Gram-scale production of antibacterial cyclic peptide via a synthetic biology approach

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Antibacterial cyclic peptides are known for their high stabilities and can be used as anti-microbials for treating gastrointestinal infections, including ones caused by multi-drug resistant pathogens.

This project will use an interdisciplinary approach to make cyclic peptides libraries at large scales and screen for their antibacterial properties.

We are seeking for a self-motivated and intelligent PhD student to help address a key global challenge – designing and producing novel antibacterial agents – by using a mixture of microbiology, biocatalysis, computational chemistry and chemical biology techniques.

The use of active cyclic peptides as pharmaceuticals has become the frontier for drug discovery. Natural cyclic peptides confer a wide range of biological activity, whereas de novo designed cyclic peptides incorporated with unnatural amino acids are shown to be potent modulators for "undruggable" targets. Noticeably, because of their stabilities against acid and protease treatments, antibacterial cyclic peptides are particularly suitable for treating gastrointestinal infections, including ones that pose major socioeconomic threats because of their resistance against multiple antibiotics including carbapenems. Hence, an efficient, large-scale method to produce a wide range of antibacterial cyclic peptides is needed but has not yet been developed.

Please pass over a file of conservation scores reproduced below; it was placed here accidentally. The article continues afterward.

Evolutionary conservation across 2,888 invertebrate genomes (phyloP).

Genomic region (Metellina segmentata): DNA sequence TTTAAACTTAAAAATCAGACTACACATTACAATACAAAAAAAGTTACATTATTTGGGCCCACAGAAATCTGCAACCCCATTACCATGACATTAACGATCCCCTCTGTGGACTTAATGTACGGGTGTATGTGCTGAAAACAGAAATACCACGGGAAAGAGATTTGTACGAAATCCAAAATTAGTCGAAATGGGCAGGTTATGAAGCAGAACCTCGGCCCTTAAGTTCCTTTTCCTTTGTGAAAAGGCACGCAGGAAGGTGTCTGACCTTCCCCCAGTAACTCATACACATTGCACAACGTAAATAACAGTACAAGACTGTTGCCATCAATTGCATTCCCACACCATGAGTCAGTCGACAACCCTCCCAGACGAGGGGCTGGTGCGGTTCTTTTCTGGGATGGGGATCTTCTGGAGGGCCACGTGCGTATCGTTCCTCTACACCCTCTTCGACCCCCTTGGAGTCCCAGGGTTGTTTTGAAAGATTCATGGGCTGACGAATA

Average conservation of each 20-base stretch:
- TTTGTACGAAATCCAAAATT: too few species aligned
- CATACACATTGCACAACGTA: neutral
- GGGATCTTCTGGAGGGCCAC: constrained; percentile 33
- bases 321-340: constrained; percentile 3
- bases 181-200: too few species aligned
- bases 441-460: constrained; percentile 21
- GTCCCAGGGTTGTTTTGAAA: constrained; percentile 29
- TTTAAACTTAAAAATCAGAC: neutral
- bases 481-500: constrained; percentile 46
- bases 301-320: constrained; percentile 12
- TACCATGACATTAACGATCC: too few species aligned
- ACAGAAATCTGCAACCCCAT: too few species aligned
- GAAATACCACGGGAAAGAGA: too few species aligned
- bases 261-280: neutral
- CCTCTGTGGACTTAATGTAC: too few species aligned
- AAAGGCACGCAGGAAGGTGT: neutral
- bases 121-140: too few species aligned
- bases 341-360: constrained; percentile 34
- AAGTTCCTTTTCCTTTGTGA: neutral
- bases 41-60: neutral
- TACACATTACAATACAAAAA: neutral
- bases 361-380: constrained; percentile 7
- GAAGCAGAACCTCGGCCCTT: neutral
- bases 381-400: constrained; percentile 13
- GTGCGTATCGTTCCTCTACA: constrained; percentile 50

In nature, AE ligases are a family of enzymes that are capable of mediating cyclisation of linear peptides with high catalytic efficiency. However, catalytically active AE ligases often cannot be produced under regular fermenting conditions. Such a technical issue strongly hampers the use of AE ligases as tools for peptide/protein cyclisation.

The prime research goal of this PhD programme is to employ AE ligase as the central catalyst and develop gram-scale biosynthetic procedures of cyclic peptidyl antibacterial reagents. The programme can be dissected into the following objectives:

  1. preparing catalytically active AE ligase via specialised fermentation techniques.
  2. producing novel cyclic peptides with non-canonical/unnatural amino acids. A combined computational and experimental approach will be used to broaden the recognition sequence in the active site of AE ligase.
  3. synthesising cyclic cationic peptides and cell-wall degrading enzymes (e.g. cyclic β-defensin, lysozyme) via whole cell biocatalysis. The stability of the newly prepared cyclic peptidyl reagents will be examined.
  4. examining the antibacterial properties of the newly prepared cyclic peptides with principally but not exclusively clinical isolates of multi-drug resistant Escherichia coli and Klebsiella pneumoniae, both of which are listed as major threats in the most recent O’Neil’s Tackling Drug-resistant Infections Globally report.

This PhD programme is an exciting opportunity to help address the current and global crisis of antibiotic resistance. You will be trained over a broad range of techniques, including peptide synthesis, protein production, antibiotic high-throughput screening, computational docking/simulation and protein engineering, all of which are frequently used in the areas of medicinal chemistry, drug discovery and biocatalysis.


Louis Luk

Dr Louis Luk

Research fellow

+44 (0)29 2081 0161

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